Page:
I received this book for free from Publisher via Edelweiss in exchange for an honest review. Thank you!! This does not affect my opinion of the book or the content of my review.Red Queen by Victoria Aveyard
Series: Red Queen Trilogy #1
Published by HarperTeen on February 10th, 2015
Genres: Dystopian, Fantasy, High Fantasy, Young Adult
Source: Publisher via Edelweiss
Graceling meets The Selection in debut novelist Victoria Aveyard's sweeping tale of seventeen-year-old Mare, a common girl whose once-latent magical power draws her into the dangerous intrigue of the king's palace. Will her power save her or condemn her?
Mare Barrow's world is divided by blood--those with common, Red blood serve the Silver- blooded elite, who are gifted with superhuman abilities. Mare is a Red, scraping by as a thief in a poor, rural village, until a twist of fate throws her in front of the Silver court. Before the king, princes, and all the nobles, she discovers she has an ability of her own.
To cover up this impossibility, the king forces her to play the role of a lost Silver princess and betroths her to one of his own sons. As Mare is drawn further into the Silver world, she risks everything and uses her new position to help the Scarlet Guard--a growing Red rebellion--even as her heart tugs her in an impossible direction. One wrong move can lead to her death, but in the dangerous game she plays, the only certainty is betrayal.
Red Queen is probably one of the most hyped up 2015 releases. To be honest, promise me magic and courtly politics, offer me that kind of beautiful cover, and I’m all in. I definitely enjoyed Red Queen and think it’s a promising start to an awesome series, but some parts of it fell a little bit flat.
I will say that Red Queen and I got off to a very rocky start. I was hit over the head with so many Hunger Games parallels that I almost considered giving up. Though Red Queen is a high fantasy, it’s very much set in a dystopia. In this dystopia, normal red-blooded Reds are living in terrible conditions, living to serve the silver-blooded, magic wielding Silvers, providing them with all the products and services they need to keep the economy going. They are oppressed and intimidated most visibly by the arena battles, where two Silvers dual monthly as “entertainment” – though it’s really more to show off their power. Reds are required to watch the arena battles and often make bets on the fighters. There’s also a clear class divide – the Reds have basically nothing, while the Silvers live the most extravagant lifestyles with luxurious clothes, jewels, etc. Unless Reds can get an apprenticeship, they’re sent off to fight in the war when they come of age. Does any of this sound familiar? Yeah, to me as well.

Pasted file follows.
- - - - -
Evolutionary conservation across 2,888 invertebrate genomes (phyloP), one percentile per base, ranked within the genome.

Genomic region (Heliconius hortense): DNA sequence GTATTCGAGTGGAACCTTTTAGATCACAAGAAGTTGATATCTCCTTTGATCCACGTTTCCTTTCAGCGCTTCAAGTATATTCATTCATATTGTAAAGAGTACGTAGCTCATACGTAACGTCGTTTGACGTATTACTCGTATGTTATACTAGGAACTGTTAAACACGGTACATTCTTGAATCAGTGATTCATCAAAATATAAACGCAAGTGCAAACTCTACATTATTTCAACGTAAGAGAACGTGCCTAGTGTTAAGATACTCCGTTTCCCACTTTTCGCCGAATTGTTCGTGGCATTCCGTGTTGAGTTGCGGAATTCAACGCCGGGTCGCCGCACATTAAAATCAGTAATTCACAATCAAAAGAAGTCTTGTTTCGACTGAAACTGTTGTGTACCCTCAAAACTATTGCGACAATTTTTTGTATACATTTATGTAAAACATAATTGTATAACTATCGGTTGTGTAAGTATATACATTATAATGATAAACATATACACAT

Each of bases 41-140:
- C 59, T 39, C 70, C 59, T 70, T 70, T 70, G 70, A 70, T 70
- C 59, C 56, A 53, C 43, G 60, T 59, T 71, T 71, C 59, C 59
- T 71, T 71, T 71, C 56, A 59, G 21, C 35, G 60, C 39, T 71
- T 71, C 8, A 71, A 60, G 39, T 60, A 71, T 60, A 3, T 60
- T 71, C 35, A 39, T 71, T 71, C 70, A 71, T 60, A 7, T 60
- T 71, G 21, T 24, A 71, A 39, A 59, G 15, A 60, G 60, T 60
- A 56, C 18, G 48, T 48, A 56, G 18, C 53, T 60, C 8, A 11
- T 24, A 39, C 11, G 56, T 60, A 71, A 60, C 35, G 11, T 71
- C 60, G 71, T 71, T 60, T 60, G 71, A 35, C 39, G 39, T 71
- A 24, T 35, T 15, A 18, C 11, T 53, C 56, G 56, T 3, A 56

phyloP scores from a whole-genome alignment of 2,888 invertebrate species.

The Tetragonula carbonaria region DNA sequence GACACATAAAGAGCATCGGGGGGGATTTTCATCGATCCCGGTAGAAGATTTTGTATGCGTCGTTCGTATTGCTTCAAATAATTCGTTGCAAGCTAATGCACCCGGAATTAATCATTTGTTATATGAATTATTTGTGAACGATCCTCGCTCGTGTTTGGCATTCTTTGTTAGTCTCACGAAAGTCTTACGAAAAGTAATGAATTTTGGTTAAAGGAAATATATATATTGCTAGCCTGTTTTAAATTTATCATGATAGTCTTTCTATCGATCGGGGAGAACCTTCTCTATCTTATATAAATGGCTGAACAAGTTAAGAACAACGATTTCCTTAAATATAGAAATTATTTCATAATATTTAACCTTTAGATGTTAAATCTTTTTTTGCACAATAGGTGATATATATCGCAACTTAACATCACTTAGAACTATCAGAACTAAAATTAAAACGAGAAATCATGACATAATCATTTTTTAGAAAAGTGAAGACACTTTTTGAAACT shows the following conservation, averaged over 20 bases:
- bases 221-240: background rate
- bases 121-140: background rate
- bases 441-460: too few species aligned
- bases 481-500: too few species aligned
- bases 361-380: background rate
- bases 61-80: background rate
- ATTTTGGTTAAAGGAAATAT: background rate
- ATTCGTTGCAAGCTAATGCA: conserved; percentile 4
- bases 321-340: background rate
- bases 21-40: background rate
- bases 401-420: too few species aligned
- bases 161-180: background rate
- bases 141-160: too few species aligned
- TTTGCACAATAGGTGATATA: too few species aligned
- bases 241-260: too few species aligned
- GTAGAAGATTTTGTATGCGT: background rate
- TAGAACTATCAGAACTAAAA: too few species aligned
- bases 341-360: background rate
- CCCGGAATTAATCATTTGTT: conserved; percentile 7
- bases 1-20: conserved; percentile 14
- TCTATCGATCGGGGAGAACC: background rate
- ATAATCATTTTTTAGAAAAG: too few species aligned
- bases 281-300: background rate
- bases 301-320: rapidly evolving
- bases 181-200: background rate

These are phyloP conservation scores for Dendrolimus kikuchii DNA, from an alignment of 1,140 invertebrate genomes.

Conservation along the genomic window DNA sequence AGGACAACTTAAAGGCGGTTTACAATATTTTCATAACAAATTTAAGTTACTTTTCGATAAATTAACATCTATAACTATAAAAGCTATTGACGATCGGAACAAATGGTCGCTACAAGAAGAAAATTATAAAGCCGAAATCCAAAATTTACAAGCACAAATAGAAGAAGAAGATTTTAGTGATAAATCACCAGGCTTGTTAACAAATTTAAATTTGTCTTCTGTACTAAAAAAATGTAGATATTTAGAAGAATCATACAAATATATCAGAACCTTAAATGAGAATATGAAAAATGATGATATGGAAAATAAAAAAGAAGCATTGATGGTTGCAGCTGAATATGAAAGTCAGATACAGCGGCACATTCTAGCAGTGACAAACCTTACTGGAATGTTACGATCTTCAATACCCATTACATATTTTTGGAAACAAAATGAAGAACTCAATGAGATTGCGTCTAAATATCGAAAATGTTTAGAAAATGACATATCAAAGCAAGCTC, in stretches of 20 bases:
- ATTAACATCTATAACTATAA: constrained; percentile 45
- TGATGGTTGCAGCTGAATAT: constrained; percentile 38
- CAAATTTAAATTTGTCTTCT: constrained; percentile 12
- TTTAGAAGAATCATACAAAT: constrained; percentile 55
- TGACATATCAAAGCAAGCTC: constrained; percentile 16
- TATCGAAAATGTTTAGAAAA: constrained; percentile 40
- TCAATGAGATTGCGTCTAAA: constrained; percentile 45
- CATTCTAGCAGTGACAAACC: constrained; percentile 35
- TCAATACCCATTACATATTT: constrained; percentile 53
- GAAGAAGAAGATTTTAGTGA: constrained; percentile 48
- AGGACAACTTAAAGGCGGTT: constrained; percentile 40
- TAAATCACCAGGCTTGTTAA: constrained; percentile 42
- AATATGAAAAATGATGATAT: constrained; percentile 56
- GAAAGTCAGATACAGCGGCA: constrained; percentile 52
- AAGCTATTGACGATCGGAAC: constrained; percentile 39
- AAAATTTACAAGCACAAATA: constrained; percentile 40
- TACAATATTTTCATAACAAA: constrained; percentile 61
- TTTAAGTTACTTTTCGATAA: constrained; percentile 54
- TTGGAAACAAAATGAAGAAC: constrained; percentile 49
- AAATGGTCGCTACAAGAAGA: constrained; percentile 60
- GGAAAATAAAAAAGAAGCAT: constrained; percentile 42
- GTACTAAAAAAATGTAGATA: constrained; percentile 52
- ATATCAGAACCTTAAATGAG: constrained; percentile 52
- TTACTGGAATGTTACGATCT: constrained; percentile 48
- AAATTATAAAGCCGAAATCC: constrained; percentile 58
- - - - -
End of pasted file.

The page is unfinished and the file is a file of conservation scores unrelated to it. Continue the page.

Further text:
Now, many dystopian societies will probably have elements like this, but in tone, especially with Mare’s internal criticisms of the ridiculousness she sees around her, it was very much The Hunger Games and Katniss Mark II. But, after about 20%, the story finally got some originality. When Mare gets drawn into the world of the Silvers upon discovering her own magic, the story got a lot more interesting. In fact, the different kinds of magic and the royal Silver houses were really cool. I liked the courtly political aspects (except for the jealous mean girl), as I often do in high fantasy, because it’s just so much schemy goodness.
Part of the reason why this book will remain in the average range for me, though, is because I don’t care much for the characters. I am all about characters. I read for characters. If their personalities don’t come to life for me, I can easily get bored. Now, Mare isn’t the worst, and I was drawn into her story because of her frustrations with the society and her desire to protect her loved ones, but I hardly formed a real connection to her. I’m more bothered by how everyone seems to be in love with her. She’s got her childhood friend back in her slum village and then BOTH princes. They’re infatuated. And it may be to varying degrees and it might not all be real, but it’s such a “she’s so speshul” kind of thing that I raise some serious eyebrow at. And it seemed like the romance should have been a big thing (a whole rebellion hinges on it at one point), but then it wasn’t because Mare herself doesn’t really return their feelings. She lets them kiss her, but whatever. I guess it’s cool that she isn’t really interested, but I don’t know. It was all so pointless! I wanted to ship something! I actually shipped nothing. Three potential love interests and I don’t care? Wow, fail.
I would say that the story is worth pushing through, because it really takes some turns that I did not expect. The ending kept me on the edge of my seat. They really meant it when they said anyone could betray you. WOAH. With bloody deaths and action packed battles, I was suddenly absorbed by the story. And the rebellion gets interesting, with some previous mysteries unfurled… I ended up being really entertained. I think the series has a LOT of potential, because the story is really strong.